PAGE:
Daniel McConnell: O'Callaghan biding his time as Fianna Fáil flounders

Jim O’Callaghan has emerged, for right or for wrong, as the person most likely to challenge Micheál Martin for control of their embattled party.
Daniel McConnell: O'Callaghan biding his time as Fianna Fáil flounders

O’Callaghan has emerged, for right or for wrong, as the person most likely to challenge Micheál Martin for control of their embattled party. Picture: Niall Carson/PA Wire

It was the kind of answer which would send a chill down the spine of any political leader.

"It would be an honour for any member of Fianna Fáil to lead the party. I can't predict the future. I'm certainly not going to say I'm not interested,” replied Jim O’Callaghan yesterday when asked did he want to lead his party.

O’Callaghan has emerged, for right or for wrong, as the person most likely to challenge Micheál Martin for control of their embattled party.

The Dublin-based senior counsel, who has fallen out of favour and was snubbed for ministerial preferment by the Taoiseach, is seen by many within the party as an ideal contender to succeed.

As one put it, there is something deliciously attractive to the Jim O’Callaghan narrative.

O’Callaghan has been, by his own admission on the Claire Byrne show, accepting invitations from local cumanns all over the country.

Insisting it is his responsibility as a “senior backbench TD”, others in his party see his movements as something more significant.

Even the timing of O’Callaghan’s interview was seen as important in the week the party’s poll rating was stated at just 10% in the Business Post poll.

He acknowledged the poll was “disappointing” but in his best Brian Lenihan manner, O’Callaghan professed his loyalty and support for his leader.

“Micheál Martin has my support, he is doing a good job. I want him to succeed and I want the country to succeed. I am willing to play my part,” he said.

He also said that at a point when a vacancy arises and if colleagues want to nominate him, it is likely he will go for it then.

The Dublin Bay South TD stressed that he is not interested in doing anything which would undermine Mr Martin, even though he is aware that political journalism thrives on division and conflict.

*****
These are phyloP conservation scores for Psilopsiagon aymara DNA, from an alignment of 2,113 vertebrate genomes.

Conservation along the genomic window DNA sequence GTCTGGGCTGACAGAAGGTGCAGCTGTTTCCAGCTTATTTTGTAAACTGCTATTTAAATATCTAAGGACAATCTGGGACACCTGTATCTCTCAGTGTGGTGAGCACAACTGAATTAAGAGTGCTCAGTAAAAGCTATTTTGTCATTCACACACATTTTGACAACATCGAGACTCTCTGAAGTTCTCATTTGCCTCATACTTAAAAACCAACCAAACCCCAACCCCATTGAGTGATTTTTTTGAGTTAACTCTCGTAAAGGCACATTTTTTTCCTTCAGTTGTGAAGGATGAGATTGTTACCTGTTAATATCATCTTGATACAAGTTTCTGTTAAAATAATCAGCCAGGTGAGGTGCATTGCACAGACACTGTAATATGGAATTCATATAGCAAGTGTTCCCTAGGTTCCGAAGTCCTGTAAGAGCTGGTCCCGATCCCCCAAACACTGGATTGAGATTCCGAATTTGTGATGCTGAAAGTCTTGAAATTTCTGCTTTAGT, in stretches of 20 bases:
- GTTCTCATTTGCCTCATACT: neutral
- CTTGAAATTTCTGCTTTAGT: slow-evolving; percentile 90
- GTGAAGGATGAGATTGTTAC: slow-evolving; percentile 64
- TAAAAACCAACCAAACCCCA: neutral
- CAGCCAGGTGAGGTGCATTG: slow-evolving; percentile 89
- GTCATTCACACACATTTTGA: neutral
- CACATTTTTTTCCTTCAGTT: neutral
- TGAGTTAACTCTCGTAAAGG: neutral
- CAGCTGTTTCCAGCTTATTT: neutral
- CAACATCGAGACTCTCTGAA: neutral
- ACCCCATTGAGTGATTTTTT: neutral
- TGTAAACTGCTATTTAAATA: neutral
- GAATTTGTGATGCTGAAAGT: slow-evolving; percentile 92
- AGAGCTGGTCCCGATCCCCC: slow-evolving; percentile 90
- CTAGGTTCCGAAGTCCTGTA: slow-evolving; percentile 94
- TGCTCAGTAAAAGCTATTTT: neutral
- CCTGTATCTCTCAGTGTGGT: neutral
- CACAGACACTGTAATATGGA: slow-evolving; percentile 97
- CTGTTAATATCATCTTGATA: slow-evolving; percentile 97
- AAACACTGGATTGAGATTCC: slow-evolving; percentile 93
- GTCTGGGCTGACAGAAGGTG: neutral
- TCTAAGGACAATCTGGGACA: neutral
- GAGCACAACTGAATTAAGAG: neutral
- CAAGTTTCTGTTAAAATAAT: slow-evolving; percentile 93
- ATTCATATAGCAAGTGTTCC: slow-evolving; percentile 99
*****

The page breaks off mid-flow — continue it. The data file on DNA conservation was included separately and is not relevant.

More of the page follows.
O’Callaghan was also speaking in the wake of an interesting parliamentary party meeting on Wednesday night where there were widespread complaints about the negativity currently circulating around the party.

At that meeting, Martin said he welcomed constructive engagement from his TDs and that his door is always open. Many within the party would say it has rarely been that way with a leader who is tolerated rather than loved by his own troops.

Such turmoil was given voice in the Dáil chamber by Kilkenny TD John McGuinness yesterday.

He lashed out at Government Ministers in his own party who he accused of "bluff" and "spin".
"This House is used as a sounding board, a relief valve for people to get up, including myself, and say whatever you'd like to say on that particular topic, or specific issue in their own constituencies. 

"You may as well be whistling past the graveyard, because the response generally from ministers is - and these are ministers that at one time were in opposition - the only answer they will give is the one that's handed to them by civil servants.

"I'm not blaming the civil servants, I'm blaming the political system for the manner in which they ignore the true value of this House. I have yet to meet a minister or a government that will proactively pursue an agenda of reform, of control of expenditure that is worthwhile and actually brings about resolution."

McGuinness claimed the Government is only focused on the wealthy and is ignoring vulnerable groups including the elderly and struggling families. He added: "No more bluff, no more spin, tell the truth."

McGuinness is not alone in feeling that way, but while there is no immediate prospect of a heave against Martin, the party is in desperate need of a win.

After almost 12 weeks in office, Fianna Fáil has endured the sort of battering normally meted out to the minor party in government rather than the largest.

Matters are not yet at a critical stage but they are not far off it if Fianna Fáil’s future is to be secured. Bottom line, things must change if the party is to succeed.

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